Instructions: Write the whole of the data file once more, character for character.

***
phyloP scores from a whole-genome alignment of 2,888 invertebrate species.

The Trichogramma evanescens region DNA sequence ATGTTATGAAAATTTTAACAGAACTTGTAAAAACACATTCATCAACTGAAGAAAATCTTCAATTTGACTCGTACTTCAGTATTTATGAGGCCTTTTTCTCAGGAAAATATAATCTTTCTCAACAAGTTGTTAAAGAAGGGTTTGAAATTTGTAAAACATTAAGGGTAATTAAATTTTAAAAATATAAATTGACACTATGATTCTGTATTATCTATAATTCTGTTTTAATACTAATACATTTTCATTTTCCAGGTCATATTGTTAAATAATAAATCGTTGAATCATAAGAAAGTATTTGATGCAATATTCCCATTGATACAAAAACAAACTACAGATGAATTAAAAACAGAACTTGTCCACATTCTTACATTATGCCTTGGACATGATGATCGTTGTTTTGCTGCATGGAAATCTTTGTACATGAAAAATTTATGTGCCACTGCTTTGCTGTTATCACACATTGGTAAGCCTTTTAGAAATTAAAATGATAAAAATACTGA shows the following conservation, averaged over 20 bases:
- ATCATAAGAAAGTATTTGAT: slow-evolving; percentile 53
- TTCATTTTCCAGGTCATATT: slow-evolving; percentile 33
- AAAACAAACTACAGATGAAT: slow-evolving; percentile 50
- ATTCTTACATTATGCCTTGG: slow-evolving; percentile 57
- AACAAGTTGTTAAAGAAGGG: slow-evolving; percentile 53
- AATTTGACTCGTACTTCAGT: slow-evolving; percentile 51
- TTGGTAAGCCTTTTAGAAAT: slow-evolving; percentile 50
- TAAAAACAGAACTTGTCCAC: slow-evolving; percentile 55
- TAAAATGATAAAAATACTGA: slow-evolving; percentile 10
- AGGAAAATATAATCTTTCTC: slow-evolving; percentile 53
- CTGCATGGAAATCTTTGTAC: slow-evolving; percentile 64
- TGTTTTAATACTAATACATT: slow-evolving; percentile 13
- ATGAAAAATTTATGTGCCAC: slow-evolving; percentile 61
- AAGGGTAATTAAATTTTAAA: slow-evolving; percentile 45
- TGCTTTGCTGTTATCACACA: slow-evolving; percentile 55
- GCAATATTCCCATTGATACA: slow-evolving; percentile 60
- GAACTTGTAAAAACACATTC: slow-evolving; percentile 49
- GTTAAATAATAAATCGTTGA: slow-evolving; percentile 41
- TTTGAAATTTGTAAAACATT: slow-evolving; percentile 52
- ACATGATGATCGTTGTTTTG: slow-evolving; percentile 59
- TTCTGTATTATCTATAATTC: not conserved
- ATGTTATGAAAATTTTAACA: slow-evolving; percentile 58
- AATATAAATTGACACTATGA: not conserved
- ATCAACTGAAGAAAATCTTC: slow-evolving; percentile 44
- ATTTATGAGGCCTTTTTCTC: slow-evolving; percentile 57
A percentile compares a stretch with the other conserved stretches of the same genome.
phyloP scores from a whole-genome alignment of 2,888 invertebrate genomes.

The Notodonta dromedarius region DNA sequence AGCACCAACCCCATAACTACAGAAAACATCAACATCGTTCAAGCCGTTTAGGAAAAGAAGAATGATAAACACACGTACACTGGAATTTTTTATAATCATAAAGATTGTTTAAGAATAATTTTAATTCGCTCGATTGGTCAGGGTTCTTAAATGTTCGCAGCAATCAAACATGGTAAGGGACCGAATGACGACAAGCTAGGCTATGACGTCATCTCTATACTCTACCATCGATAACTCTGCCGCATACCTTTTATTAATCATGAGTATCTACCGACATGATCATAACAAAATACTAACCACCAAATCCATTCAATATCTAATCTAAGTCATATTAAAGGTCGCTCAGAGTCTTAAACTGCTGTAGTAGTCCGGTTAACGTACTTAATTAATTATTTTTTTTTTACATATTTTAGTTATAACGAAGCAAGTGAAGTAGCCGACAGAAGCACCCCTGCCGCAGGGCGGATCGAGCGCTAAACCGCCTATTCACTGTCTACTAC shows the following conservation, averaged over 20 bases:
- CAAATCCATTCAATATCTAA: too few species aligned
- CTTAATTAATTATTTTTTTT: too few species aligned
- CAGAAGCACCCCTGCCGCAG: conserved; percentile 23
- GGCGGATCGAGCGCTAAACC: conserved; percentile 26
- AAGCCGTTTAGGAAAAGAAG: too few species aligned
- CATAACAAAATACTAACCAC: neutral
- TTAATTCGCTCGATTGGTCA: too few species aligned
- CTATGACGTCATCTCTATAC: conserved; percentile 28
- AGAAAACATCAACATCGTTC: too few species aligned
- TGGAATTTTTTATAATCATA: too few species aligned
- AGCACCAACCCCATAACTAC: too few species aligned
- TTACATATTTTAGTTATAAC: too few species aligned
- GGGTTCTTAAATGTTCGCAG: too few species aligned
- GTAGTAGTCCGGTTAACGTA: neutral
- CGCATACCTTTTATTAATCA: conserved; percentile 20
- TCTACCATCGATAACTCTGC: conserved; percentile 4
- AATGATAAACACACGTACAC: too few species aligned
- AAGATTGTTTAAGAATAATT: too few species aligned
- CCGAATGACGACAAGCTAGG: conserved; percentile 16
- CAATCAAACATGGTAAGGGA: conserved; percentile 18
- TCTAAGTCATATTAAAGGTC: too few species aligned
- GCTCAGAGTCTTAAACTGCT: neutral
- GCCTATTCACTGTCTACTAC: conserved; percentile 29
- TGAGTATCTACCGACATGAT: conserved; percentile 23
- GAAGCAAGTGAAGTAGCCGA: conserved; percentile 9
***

phyloP scores from a whole-genome alignment of 2,888 invertebrate species.

The Trichogramma evanescens region DNA sequence ATGTTATGAAAATTTTAACAGAACTTGTAAAAACACATTCATCAACTGAAGAAAATCTTCAATTTGACTCGTACTTCAGTATTTATGAGGCCTTTTTCTCAGGAAAATATAATCTTTCTCAACAAGTTGTTAAAGAAGGGTTTGAAATTTGTAAAACATTAAGGGTAATTAAATTTTAAAAATATAAATTGACACTATGATTCTGTATTATCTATAATTCTGTTTTAATACTAATACATTTTCATTTTCCAGGTCATATTGTTAAATAATAAATCGTTGAATCATAAGAAAGTATTTGATGCAATATTCCCATTGATACAAAAACAAACTACAGATGAATTAAAAACAGAACTTGTCCACATTCTTACATTATGCCTTGGACATGATGATCGTTGTTTTGCTGCATGGAAATCTTTGTACATGAAAAATTTATGTGCCACTGCTTTGCTGTTATCACACATTGGTAAGCCTTTTAGAAATTAAAATGATAAAAATACTGA shows the following conservation, averaged over 20 bases:
- ATCATAAGAAAGTATTTGAT: slow-evolving; percentile 53
- TTCATTTTCCAGGTCATATT: slow-evolving; percentile 33
- AAAACAAACTACAGATGAAT: slow-evolving; percentile 50
- ATTCTTACATTATGCCTTGG: slow-evolving; percentile 57
- AACAAGTTGTTAAAGAAGGG: slow-evolving; percentile 53
- AATTTGACTCGTACTTCAGT: slow-evolving; percentile 51
- TTGGTAAGCCTTTTAGAAAT: slow-evolving; percentile 50
- TAAAAACAGAACTTGTCCAC: slow-evolving; percentile 55
- TAAAATGATAAAAATACTGA: slow-evolving; percentile 10
- AGGAAAATATAATCTTTCTC: slow-evolving; percentile 53
- CTGCATGGAAATCTTTGTAC: slow-evolving; percentile 64
- TGTTTTAATACTAATACATT: slow-evolving; percentile 13
- ATGAAAAATTTATGTGCCAC: slow-evolving; percentile 61
- AAGGGTAATTAAATTTTAAA: slow-evolving; percentile 45
- TGCTTTGCTGTTATCACACA: slow-evolving; percentile 55
- GCAATATTCCCATTGATACA: slow-evolving; percentile 60
- GAACTTGTAAAAACACATTC: slow-evolving; percentile 49
- GTTAAATAATAAATCGTTGA: slow-evolving; percentile 41
- TTTGAAATTTGTAAAACATT: slow-evolving; percentile 52
- ACATGATGATCGTTGTTTTG: slow-evolving; percentile 59
- TTCTGTATTATCTATAATTC: not conserved
- ATGTTATGAAAATTTTAACA: slow-evolving; percentile 58
- AATATAAATTGACACTATGA: not conserved
- ATCAACTGAAGAAAATCTTC: slow-evolving; percentile 44
- ATTTATGAGGCCTTTTTCTC: slow-evolving; percentile 57
A percentile compares a stretch with the other conserved stretches of the same genome.
phyloP scores from a whole-genome alignment of 2,888 invertebrate genomes.

The Notodonta dromedarius region DNA sequence AGCACCAACCCCATAACTACAGAAAACATCAACATCGTTCAAGCCGTTTAGGAAAAGAAGAATGATAAACACACGTACACTGGAATTTTTTATAATCATAAAGATTGTTTAAGAATAATTTTAATTCGCTCGATTGGTCAGGGTTCTTAAATGTTCGCAGCAATCAAACATGGTAAGGGACCGAATGACGACAAGCTAGGCTATGACGTCATCTCTATACTCTACCATCGATAACTCTGCCGCATACCTTTTATTAATCATGAGTATCTACCGACATGATCATAACAAAATACTAACCACCAAATCCATTCAATATCTAATCTAAGTCATATTAAAGGTCGCTCAGAGTCTTAAACTGCTGTAGTAGTCCGGTTAACGTACTTAATTAATTATTTTTTTTTTACATATTTTAGTTATAACGAAGCAAGTGAAGTAGCCGACAGAAGCACCCCTGCCGCAGGGCGGATCGAGCGCTAAACCGCCTATTCACTGTCTACTAC shows the following conservation, averaged over 20 bases:
- CAAATCCATTCAATATCTAA: too few species aligned
- CTTAATTAATTATTTTTTTT: too few species aligned
- CAGAAGCACCCCTGCCGCAG: conserved; percentile 23
- GGCGGATCGAGCGCTAAACC: conserved; percentile 26
- AAGCCGTTTAGGAAAAGAAG: too few species aligned
- CATAACAAAATACTAACCAC: neutral
- TTAATTCGCTCGATTGGTCA: too few species aligned
- CTATGACGTCATCTCTATAC: conserved; percentile 28
- AGAAAACATCAACATCGTTC: too few species aligned
- TGGAATTTTTTATAATCATA: too few species aligned
- AGCACCAACCCCATAACTAC: too few species aligned
- TTACATATTTTAGTTATAAC: too few species aligned
- GGGTTCTTAAATGTTCGCAG: too few species aligned
- GTAGTAGTCCGGTTAACGTA: neutral
- CGCATACCTTTTATTAATCA: conserved; percentile 20
- TCTACCATCGATAACTCTGC: conserved; percentile 4
- AATGATAAACACACGTACAC: too few species aligned
- AAGATTGTTTAAGAATAATT: too few species aligned
- CCGAATGACGACAAGCTAGG: conserved; percentile 16
- CAATCAAACATGGTAAGGGA: conserved; percentile 18
- TCTAAGTCATATTAAAGGTC: too few species aligned
- GCTCAGAGTCTTAAACTGCT: neutral
- GCCTATTCACTGTCTACTAC: conserved; percentile 29
- TGAGTATCTACCGACATGAT: conserved; percentile 23
- GAAGCAAGTGAAGTAGCCGA: conserved; percentile 9